Tuesday, November 26, 2013

Housing Market Missive...Crisis Redux???

A friend just sent me an article that talked about how large private equity firms are buying homes in large numbers for the purpose of renting them out, and in many cases, securitizing the rental income flows.  He asked for my thoughts, which are cut/pasted below, fyi….

Much of the popular data, at the headline level, leads many people to believe that the housing market has been in a massive recovery for a long time!  I’ve doubted it, and once you dig deep you find some telling facts.  For example, first-time-home-buyers, which means the historic mainstay of housing demand, usually young couples who are just starting out in life, buying their first home, have been dropping in numbers on a grand scale!  Also, housing affordability has dropped, only partly because rates have gone up in the past six months since ‘tapering’ talk began, but more because the whole housing frenzy in this country leading up to the ’08 collapse was fueled by very low-interest-rate floating mortgages.  Now, mortgages are mostly coming in the form of fixed rate long term mortgages which are much more expensive and come with tighter lending standards.  So traditional housing demand has gone away.  The latest housing data showed a big increase in people buying condos instead of homes, probably because condos are cheaper and usually require less overhead than a home.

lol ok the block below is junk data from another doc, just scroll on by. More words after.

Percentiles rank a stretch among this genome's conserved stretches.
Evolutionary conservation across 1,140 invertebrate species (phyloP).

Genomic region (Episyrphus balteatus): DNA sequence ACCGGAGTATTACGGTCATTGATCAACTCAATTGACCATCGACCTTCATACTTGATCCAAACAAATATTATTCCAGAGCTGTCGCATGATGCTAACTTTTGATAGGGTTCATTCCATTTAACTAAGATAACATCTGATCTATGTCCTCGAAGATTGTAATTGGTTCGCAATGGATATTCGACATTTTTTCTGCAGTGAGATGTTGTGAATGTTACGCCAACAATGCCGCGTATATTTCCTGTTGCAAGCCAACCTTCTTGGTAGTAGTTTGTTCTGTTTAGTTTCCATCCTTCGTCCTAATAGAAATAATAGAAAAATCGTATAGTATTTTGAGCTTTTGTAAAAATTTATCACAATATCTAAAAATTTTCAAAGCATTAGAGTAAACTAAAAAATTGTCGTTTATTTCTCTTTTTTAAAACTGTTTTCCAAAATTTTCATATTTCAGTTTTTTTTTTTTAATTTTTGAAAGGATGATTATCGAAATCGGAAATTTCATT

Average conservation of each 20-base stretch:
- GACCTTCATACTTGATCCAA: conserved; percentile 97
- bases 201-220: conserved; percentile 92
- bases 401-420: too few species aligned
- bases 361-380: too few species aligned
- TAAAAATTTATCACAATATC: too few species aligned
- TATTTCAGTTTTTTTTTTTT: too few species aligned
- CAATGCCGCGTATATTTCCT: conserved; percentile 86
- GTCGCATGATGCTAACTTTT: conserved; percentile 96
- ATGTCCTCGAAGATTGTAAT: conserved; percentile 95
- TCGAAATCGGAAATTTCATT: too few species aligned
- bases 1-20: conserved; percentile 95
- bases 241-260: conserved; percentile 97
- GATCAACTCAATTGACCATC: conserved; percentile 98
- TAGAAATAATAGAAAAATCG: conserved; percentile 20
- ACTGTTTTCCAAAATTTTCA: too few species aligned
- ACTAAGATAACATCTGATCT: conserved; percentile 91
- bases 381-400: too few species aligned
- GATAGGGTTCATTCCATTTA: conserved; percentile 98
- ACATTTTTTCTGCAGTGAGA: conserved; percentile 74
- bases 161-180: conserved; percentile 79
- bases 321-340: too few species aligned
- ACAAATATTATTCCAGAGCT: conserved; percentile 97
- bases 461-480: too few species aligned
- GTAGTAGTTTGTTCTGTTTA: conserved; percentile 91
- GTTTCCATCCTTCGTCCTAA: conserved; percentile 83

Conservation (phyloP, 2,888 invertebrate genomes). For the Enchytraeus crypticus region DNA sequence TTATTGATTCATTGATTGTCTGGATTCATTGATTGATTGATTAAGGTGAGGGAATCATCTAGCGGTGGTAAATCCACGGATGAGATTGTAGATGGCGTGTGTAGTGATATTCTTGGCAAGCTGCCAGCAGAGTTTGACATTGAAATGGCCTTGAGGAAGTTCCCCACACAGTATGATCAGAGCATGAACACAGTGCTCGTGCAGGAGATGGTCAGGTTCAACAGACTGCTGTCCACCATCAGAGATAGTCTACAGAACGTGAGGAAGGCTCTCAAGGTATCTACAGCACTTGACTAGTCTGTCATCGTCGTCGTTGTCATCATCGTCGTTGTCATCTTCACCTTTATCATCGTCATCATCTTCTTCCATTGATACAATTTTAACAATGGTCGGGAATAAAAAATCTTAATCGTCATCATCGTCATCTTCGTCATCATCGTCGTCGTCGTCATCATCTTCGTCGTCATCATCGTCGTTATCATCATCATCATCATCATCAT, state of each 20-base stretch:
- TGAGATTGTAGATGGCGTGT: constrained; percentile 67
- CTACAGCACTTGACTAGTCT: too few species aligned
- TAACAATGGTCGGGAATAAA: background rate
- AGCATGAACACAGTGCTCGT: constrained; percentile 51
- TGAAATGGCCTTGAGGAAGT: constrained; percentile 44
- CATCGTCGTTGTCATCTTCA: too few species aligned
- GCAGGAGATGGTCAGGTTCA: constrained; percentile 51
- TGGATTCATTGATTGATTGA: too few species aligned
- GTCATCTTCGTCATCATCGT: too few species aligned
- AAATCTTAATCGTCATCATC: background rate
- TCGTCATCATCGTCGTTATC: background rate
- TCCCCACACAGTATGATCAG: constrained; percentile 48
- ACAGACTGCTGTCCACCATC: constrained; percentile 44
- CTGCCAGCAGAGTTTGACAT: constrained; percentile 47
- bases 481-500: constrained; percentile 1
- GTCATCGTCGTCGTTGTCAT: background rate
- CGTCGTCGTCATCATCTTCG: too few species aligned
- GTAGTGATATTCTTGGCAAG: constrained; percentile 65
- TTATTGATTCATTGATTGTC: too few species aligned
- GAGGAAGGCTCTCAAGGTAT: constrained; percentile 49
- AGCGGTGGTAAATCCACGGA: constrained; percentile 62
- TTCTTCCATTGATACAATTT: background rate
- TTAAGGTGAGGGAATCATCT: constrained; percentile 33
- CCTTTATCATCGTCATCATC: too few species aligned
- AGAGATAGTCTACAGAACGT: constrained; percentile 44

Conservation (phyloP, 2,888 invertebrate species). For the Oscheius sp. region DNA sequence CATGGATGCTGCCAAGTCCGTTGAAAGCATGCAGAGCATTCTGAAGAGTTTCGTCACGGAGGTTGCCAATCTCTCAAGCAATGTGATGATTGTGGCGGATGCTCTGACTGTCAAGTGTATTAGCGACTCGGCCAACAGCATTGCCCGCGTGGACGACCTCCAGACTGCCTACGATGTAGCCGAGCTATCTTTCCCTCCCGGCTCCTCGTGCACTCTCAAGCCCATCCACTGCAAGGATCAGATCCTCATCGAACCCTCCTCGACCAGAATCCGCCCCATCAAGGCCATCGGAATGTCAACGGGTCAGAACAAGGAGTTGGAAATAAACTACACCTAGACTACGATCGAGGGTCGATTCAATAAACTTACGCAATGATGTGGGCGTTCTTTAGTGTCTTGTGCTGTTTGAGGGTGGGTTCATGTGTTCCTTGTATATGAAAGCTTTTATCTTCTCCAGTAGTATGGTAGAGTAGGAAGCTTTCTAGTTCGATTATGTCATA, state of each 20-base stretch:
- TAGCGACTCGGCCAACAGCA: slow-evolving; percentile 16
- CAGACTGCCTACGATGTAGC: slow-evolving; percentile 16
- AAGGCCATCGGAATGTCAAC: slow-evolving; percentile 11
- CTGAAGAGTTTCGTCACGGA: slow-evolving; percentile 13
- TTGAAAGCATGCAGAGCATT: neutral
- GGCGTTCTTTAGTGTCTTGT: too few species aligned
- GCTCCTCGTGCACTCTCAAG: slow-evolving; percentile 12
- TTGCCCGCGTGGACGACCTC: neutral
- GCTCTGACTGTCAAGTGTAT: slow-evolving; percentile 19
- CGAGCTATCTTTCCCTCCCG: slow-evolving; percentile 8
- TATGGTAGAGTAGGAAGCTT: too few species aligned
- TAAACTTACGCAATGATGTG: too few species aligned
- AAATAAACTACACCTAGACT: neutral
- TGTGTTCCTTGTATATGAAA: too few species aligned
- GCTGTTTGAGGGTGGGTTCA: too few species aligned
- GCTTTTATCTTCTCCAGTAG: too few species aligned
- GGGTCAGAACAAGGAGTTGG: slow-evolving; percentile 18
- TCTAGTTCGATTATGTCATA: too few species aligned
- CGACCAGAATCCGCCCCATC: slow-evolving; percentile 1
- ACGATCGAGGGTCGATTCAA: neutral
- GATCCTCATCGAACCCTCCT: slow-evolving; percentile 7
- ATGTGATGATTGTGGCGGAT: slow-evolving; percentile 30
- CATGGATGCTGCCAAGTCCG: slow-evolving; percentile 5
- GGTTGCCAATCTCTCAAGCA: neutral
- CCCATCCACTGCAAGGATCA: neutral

So a bigger and bigger part of the housing market has been going to the professional investors who are buying en masse in order to either flip or to rent.

In some parts of the country, there are serious supply/demand imbalances, especially in the West.  Lots of the supply has been taken up by the professional buyers, and lots of the supply came in the form of foreclosures or short-sales which was low-hanging fruit that has been picked, and builders have been slow to build new inventory.  So even though housing prices have gone up, the supply is still relatively limited when compared to new-household formation.  With big growth in new-household formation, one might expect more new construction to be forthcoming, but as stated above, some of the demand for housing has gone away (to condos or to rent). 
Optimists would argue that with the now higher housing prices, more supply will come onto the market as sellers will spring up now that they’re able to sell their homes ‘above water’.
Pessimists argue that the housing situation has only gotten marginally better, or less bad, but that it’s not reflective of a genuine sustainable demand. Rather it’s based on the investor/professionals who are only buying for rental income.  That’s pessimistic because it presumably means that fewer Americans are buying homes, and therefore the usual multiplier spending effect that comes with home purchasing is likely to go away or at least be quite diminished!
I’m a bit in the pessimistic camp.  I think the American dream of owning a home and seeing that home as being a primary savings vehicle has been very dented.  I think a whole new generation of young people are not looking at home ownership the way I did when I was their age.  As such, they’ll likely choose to rent instead of buy.  And the professionals who own these properties, will either benefit from the rental income returns, or will start to unload those investments and then we’ll see a big pick up in supply, and then a further drop in home values! 
Housing crisis redux???
We’ll see….

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(Please note: This article is solely meant to be thought provoking and is not in any way meant to be personal investment advice. Each investor is obligated to opine and decide for themselves as to the appropriateness of anything said in this article to their unique financial profile, risk tolerances and portfolio goals).
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